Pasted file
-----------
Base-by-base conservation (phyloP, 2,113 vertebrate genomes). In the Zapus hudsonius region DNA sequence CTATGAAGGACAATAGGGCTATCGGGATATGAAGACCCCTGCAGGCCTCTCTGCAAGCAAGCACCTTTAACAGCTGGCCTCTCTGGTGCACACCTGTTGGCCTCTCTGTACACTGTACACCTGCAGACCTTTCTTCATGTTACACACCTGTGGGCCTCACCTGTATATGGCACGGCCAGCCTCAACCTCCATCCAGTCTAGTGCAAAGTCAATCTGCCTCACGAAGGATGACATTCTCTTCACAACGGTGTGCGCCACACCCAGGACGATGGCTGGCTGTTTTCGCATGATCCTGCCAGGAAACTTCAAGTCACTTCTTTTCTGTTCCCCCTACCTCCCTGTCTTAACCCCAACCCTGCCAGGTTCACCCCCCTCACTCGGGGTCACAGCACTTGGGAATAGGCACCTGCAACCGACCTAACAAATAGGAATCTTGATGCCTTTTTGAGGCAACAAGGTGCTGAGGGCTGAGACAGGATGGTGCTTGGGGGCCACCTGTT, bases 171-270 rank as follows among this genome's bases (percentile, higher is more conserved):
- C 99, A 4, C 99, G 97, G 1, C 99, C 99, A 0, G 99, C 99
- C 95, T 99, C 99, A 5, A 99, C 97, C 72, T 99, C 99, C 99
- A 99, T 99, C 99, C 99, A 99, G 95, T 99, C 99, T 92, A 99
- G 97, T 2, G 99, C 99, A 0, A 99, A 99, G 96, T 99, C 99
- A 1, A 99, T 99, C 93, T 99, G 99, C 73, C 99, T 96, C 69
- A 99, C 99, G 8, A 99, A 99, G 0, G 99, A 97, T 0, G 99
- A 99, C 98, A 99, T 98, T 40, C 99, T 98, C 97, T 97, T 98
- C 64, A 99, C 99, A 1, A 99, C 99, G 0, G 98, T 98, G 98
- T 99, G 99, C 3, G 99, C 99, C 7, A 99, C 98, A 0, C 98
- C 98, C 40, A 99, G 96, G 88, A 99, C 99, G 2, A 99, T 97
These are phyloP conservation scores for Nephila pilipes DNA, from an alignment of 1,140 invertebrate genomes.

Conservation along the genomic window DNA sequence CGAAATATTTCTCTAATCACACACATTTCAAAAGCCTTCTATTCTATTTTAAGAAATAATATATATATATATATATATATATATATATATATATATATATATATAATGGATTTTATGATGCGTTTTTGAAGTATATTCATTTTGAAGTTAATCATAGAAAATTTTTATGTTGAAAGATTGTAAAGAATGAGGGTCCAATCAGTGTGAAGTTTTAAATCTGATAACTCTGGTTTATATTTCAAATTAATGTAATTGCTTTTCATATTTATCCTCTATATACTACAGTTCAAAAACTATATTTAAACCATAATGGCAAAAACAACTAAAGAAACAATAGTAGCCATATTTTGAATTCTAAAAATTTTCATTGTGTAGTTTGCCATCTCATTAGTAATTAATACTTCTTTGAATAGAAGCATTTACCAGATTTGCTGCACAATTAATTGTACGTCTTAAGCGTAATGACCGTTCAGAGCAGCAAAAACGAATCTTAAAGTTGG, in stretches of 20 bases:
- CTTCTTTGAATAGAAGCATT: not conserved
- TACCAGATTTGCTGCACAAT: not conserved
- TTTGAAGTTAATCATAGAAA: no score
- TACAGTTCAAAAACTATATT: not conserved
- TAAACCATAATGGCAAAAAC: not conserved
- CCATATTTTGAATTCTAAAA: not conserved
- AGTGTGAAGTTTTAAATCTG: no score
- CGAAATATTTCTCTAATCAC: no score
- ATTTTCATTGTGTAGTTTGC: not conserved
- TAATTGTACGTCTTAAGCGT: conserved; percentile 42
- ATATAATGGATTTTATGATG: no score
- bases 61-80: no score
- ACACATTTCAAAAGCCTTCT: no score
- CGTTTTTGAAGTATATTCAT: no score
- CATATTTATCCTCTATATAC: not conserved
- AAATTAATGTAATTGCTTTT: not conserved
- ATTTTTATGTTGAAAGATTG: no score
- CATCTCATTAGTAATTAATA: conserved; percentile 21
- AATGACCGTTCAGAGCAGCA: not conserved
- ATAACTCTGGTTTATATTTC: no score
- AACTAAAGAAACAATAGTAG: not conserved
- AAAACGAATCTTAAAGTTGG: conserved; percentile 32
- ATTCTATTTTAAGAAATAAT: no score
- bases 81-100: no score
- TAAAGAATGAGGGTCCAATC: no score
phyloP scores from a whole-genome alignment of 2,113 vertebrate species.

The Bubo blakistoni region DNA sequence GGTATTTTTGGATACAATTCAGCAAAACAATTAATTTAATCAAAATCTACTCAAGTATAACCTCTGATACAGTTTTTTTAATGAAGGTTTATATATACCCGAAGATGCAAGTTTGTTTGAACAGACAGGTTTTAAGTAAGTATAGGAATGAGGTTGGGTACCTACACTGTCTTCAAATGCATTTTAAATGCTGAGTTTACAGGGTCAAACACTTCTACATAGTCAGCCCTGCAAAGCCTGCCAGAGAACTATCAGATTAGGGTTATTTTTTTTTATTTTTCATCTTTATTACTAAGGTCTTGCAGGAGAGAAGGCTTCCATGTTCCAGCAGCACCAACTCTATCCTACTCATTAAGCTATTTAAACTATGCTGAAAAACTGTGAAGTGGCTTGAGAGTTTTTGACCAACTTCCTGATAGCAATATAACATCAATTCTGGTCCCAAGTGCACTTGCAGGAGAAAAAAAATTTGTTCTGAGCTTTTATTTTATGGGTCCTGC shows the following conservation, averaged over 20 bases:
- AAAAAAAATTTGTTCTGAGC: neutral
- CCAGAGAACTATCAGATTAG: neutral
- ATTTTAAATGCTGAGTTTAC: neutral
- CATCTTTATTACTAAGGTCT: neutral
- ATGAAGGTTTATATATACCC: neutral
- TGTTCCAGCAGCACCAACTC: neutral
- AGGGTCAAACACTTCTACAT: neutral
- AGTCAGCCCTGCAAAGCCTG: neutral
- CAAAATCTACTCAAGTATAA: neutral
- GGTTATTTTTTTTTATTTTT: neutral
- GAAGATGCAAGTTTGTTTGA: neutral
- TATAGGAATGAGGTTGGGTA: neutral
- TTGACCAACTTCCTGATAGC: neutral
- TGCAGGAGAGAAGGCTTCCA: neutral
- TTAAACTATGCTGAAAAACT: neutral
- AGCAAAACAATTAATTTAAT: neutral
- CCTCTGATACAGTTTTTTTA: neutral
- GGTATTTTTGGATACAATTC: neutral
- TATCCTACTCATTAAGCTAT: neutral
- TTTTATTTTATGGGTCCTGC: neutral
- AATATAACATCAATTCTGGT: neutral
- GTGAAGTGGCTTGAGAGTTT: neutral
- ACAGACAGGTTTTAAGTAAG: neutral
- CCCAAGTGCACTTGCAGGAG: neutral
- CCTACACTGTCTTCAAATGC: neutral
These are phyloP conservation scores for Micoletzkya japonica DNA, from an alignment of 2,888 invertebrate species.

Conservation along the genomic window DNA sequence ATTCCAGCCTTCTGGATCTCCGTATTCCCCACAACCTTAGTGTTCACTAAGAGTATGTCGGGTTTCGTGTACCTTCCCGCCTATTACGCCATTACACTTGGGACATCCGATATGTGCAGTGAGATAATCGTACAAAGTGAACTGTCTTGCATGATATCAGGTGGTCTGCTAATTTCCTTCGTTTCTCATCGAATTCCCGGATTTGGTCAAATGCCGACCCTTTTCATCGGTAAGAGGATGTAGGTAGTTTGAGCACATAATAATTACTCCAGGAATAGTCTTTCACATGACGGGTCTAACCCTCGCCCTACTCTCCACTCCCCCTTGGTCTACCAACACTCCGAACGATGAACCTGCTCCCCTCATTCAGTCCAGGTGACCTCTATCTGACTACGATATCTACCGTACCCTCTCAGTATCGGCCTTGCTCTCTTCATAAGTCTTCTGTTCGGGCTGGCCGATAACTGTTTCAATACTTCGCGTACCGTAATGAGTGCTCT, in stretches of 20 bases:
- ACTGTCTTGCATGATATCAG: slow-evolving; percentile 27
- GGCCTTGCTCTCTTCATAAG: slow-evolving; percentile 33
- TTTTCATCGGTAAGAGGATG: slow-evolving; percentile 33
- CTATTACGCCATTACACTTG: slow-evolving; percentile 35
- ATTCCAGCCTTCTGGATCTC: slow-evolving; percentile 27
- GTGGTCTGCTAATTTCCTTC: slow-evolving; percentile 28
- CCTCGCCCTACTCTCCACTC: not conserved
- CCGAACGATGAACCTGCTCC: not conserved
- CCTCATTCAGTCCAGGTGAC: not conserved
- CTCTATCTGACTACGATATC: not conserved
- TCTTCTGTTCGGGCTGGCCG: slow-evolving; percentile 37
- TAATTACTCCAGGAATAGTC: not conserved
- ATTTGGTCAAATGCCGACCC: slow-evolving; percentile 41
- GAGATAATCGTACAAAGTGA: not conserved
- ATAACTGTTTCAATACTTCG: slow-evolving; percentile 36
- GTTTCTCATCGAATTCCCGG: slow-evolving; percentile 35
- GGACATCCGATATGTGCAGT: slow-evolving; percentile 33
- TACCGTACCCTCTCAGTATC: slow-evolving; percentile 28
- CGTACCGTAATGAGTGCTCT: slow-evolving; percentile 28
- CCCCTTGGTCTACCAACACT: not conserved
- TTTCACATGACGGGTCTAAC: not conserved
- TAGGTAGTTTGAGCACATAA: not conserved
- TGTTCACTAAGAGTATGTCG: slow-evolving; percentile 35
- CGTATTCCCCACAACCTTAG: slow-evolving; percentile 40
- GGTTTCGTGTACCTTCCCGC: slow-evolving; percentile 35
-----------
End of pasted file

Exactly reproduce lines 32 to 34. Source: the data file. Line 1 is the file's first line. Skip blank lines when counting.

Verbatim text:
- AATGACCGTTCAGAGCAGCA: not conserved
- ATAACTCTGGTTTATATTTC: no score
- AACTAAAGAAACAATAGTAG: not conserved